Why? One prints the size of a pointer, which is always two bytes. The other prints the size of an array, which can vary.

Thanks, PaulS.

So after it gets the two bytes for the pointer, it allocates 4 bytes? Or 5 bytes with the zero terminator?

So after it gets the two bytes for the pointer, it allocates 4 bytes? Or 5 bytes with the zero terminator?

The compiler allocates 5 bytes for the text and NULL terminator, and allocates 2 bytes for the pointer, which points to the text memory location.

The sizeof() function reports the size of the object in the parentheses. For properly NULL terminated arrays of chars, sizeof() should not be used to determine the number of characters. strlen() should.

@PaulS: Thanks for that. I did not expect the allocation to be at memory position zero. I assumed (you know what that does!) since it was the second declaration and the second to be referred to in the code, it would be the second string in memory, not the first. The pointer was set to 00:00, which led me to believe it had not been initialized.

That caused the confusion.

OK, now I'm confused.

I assumed (you know what that does!) since it was the second declaration and the second to be referred to in the code, it would be the second string in memory, not the first.

The code that I think we are talking about is this:

char *testPTR = "test";
char testArray[16] = "test";

void setup() {
  Serial.begin(9600);

  Serial.println(sizeof(testPTR));  
  Serial.println(sizeof(testArray));
}

void loop() {
}

Shoes on or off, I can not make testPTR come second.

My bad! I did not save my test code from a couple days ago, but it was easy to rewrite. I don't know what I did different, but I see the pointer is now 0:2. I don't know where in memory that is. I was actually expecting 0:4. The 'test' variable should have taken the first 4 (test[0] to test[3]), and test2 should have been after the testPTR string in memory, but it isn't. It follows the pointer.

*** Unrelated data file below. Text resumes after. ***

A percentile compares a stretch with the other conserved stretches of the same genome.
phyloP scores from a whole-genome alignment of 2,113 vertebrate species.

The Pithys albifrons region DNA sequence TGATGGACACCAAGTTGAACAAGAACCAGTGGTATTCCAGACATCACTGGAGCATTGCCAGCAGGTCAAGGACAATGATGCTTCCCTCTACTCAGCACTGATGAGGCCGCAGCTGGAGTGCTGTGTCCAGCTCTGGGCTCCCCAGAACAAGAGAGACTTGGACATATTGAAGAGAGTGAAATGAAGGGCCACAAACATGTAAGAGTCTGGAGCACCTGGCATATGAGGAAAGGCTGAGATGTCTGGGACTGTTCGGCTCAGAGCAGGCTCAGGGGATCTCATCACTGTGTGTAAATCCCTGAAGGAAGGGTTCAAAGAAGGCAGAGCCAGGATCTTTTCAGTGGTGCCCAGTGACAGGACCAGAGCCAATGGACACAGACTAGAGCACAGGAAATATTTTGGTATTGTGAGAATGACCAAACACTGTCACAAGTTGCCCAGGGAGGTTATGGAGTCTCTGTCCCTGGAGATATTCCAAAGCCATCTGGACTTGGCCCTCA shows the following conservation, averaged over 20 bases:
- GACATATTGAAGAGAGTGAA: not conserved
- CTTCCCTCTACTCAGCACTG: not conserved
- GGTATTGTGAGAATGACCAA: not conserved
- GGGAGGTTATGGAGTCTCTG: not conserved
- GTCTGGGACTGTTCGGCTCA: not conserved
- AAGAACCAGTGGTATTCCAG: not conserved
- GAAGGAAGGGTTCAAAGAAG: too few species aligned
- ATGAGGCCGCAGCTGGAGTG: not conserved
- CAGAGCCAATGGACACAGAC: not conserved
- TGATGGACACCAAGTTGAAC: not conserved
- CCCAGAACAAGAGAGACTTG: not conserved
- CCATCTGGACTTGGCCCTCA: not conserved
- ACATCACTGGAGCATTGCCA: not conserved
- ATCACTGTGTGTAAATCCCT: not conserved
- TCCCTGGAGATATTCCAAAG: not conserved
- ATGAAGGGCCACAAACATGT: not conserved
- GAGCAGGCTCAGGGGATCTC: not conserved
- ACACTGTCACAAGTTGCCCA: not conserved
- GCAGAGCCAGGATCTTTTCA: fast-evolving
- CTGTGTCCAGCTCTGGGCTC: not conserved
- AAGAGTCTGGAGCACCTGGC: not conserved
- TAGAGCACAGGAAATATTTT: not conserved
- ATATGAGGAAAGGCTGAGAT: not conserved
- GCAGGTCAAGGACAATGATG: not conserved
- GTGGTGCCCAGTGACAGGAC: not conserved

char test[4] = {'a','b','c','d'};
char *testPTR = "pointer test";
char test2[3] = {'1','2','3'};
char testend = 0;

void setup()
{
  Serial.begin(9600);
  
  Serial.println(test);
  Serial.println(testPTR);
  Serial.println(test2);

  Serial.print(test[4],HEX);
  Serial.print(':');
  Serial.println(test[5],HEX);  
  // this was just to insure the memory spacing was as I expected
  // it should print test2
  Serial.println(&test[6]);
}

void loop() {
}

edit: I did the last print to see if it would print "123" or "pointer test". It printed "123".

  Serial.println(test);
  Serial.println(test2);

Tsk. Tsk. test and test2 are not NULL terminated arrays of chars. They should NOT be treated as though they were.

I don't know what I did different, but I see the pointer is now 0:2.

I don't see where you are getting these values. The pointer should occupy only two bytes. This statement seems to imply that it is using 3. Where the pointer is and where the data pointed to is are two different things, too.

Ahh! That was the point! I was not testing originally for the pointer. It was a test to check how buffers overflowed into each other. I think you participated in that thread. The "terminating zero" in that "string" is testend.

edit: The testPTR between the test and test2 was an afterthought to see if it had allocated memory.
The way I see it, if memory was allocated, Serial.println(&test[6]) should have printed "test", not "123". That would have been Serial.println(&test[11]).